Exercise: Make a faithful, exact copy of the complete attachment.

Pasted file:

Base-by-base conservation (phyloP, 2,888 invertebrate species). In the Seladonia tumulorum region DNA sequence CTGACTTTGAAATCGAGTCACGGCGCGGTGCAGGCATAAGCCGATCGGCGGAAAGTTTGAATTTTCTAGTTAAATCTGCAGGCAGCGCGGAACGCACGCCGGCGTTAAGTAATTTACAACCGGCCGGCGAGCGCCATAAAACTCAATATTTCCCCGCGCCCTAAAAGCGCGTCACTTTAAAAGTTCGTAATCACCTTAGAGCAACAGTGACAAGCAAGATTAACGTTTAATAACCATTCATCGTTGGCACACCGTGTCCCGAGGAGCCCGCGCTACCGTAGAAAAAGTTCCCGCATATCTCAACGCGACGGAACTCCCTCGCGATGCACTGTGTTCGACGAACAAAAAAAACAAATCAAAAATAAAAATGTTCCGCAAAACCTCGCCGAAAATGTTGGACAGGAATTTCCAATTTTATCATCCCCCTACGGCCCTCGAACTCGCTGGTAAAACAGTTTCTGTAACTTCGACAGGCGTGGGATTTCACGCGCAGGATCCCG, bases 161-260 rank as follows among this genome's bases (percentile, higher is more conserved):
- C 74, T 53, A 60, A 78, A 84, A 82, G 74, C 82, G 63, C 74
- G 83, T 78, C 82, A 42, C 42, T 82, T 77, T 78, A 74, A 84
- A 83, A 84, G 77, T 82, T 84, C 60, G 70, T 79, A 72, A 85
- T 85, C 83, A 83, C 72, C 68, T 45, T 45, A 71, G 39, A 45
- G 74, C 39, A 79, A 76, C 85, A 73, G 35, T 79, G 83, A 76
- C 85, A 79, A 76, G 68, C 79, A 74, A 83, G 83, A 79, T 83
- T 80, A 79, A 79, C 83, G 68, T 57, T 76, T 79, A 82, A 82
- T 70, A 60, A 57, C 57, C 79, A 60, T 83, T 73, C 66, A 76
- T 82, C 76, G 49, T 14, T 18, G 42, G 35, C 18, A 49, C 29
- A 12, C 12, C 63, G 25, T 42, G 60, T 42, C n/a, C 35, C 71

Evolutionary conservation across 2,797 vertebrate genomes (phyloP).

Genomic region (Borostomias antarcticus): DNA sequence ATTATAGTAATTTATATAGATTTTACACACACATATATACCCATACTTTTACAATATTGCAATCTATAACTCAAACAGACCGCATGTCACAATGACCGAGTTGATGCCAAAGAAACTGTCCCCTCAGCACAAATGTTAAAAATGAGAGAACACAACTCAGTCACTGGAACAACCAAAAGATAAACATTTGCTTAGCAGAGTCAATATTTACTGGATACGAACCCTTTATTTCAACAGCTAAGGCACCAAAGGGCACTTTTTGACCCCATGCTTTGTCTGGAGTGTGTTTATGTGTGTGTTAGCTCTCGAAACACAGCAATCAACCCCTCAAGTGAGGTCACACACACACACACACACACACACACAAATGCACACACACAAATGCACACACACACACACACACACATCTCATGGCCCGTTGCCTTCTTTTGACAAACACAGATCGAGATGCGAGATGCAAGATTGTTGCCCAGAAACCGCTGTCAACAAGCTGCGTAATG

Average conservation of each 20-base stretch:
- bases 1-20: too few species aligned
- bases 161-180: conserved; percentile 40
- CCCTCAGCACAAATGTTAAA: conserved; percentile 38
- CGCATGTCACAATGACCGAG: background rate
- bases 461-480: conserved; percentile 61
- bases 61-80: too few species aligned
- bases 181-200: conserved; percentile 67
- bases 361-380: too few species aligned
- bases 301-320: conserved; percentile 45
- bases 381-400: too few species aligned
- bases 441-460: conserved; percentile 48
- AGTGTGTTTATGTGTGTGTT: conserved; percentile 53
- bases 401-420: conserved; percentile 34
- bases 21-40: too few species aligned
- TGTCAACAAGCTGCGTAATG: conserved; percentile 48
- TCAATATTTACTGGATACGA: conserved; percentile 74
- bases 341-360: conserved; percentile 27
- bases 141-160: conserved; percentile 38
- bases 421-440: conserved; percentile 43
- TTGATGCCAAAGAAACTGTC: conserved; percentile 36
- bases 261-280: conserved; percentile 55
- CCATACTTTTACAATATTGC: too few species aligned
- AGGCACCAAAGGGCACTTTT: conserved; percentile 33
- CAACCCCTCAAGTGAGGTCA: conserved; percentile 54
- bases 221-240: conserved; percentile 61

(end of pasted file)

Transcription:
Base-by-base conservation (phyloP, 2,888 invertebrate species). In the Seladonia tumulorum region DNA sequence CTGACTTTGAAATCGAGTCACGGCGCGGTGCAGGCATAAGCCGATCGGCGGAAAGTTTGAATTTTCTAGTTAAATCTGCAGGCAGCGCGGAACGCACGCCGGCGTTAAGTAATTTACAACCGGCCGGCGAGCGCCATAAAACTCAATATTTCCCCGCGCCCTAAAAGCGCGTCACTTTAAAAGTTCGTAATCACCTTAGAGCAACAGTGACAAGCAAGATTAACGTTTAATAACCATTCATCGTTGGCACACCGTGTCCCGAGGAGCCCGCGCTACCGTAGAAAAAGTTCCCGCATATCTCAACGCGACGGAACTCCCTCGCGATGCACTGTGTTCGACGAACAAAAAAAACAAATCAAAAATAAAAATGTTCCGCAAAACCTCGCCGAAAATGTTGGACAGGAATTTCCAATTTTATCATCCCCCTACGGCCCTCGAACTCGCTGGTAAAACAGTTTCTGTAACTTCGACAGGCGTGGGATTTCACGCGCAGGATCCCG, bases 161-260 rank as follows among this genome's bases (percentile, higher is more conserved):
- C 74, T 53, A 60, A 78, A 84, A 82, G 74, C 82, G 63, C 74
- G 83, T 78, C 82, A 42, C 42, T 82, T 77, T 78, A 74, A 84
- A 83, A 84, G 77, T 82, T 84, C 60, G 70, T 79, A 72, A 85
- T 85, C 83, A 83, C 72, C 68, T 45, T 45, A 71, G 39, A 45
- G 74, C 39, A 79, A 76, C 85, A 73, G 35, T 79, G 83, A 76
- C 85, A 79, A 76, G 68, C 79, A 74, A 83, G 83, A 79, T 83
- T 80, A 79, A 79, C 83, G 68, T 57, T 76, T 79, A 82, A 82
- T 70, A 60, A 57, C 57, C 79, A 60, T 83, T 73, C 66, A 76
- T 82, C 76, G 49, T 14, T 18, G 42, G 35, C 18, A 49, C 29
- A 12, C 12, C 63, G 25, T 42, G 60, T 42, C n/a, C 35, C 71

Evolutionary conservation across 2,797 vertebrate genomes (phyloP).

Genomic region (Borostomias antarcticus): DNA sequence ATTATAGTAATTTATATAGATTTTACACACACATATATACCCATACTTTTACAATATTGCAATCTATAACTCAAACAGACCGCATGTCACAATGACCGAGTTGATGCCAAAGAAACTGTCCCCTCAGCACAAATGTTAAAAATGAGAGAACACAACTCAGTCACTGGAACAACCAAAAGATAAACATTTGCTTAGCAGAGTCAATATTTACTGGATACGAACCCTTTATTTCAACAGCTAAGGCACCAAAGGGCACTTTTTGACCCCATGCTTTGTCTGGAGTGTGTTTATGTGTGTGTTAGCTCTCGAAACACAGCAATCAACCCCTCAAGTGAGGTCACACACACACACACACACACACACACAAATGCACACACACAAATGCACACACACACACACACACACATCTCATGGCCCGTTGCCTTCTTTTGACAAACACAGATCGAGATGCGAGATGCAAGATTGTTGCCCAGAAACCGCTGTCAACAAGCTGCGTAATG

Average conservation of each 20-base stretch:
- bases 1-20: too few species aligned
- bases 161-180: conserved; percentile 40
- CCCTCAGCACAAATGTTAAA: conserved; percentile 38
- CGCATGTCACAATGACCGAG: background rate
- bases 461-480: conserved; percentile 61
- bases 61-80: too few species aligned
- bases 181-200: conserved; percentile 67
- bases 361-380: too few species aligned
- bases 301-320: conserved; percentile 45
- bases 381-400: too few species aligned
- bases 441-460: conserved; percentile 48
- AGTGTGTTTATGTGTGTGTT: conserved; percentile 53
- bases 401-420: conserved; percentile 34
- bases 21-40: too few species aligned
- TGTCAACAAGCTGCGTAATG: conserved; percentile 48
- TCAATATTTACTGGATACGA: conserved; percentile 74
- bases 341-360: conserved; percentile 27
- bases 141-160: conserved; percentile 38
- bases 421-440: conserved; percentile 43
- TTGATGCCAAAGAAACTGTC: conserved; percentile 36
- bases 261-280: conserved; percentile 55
- CCATACTTTTACAATATTGC: too few species aligned
- AGGCACCAAAGGGCACTTTT: conserved; percentile 33
- CAACCCCTCAAGTGAGGTCA: conserved; percentile 54
- bases 221-240: conserved; percentile 61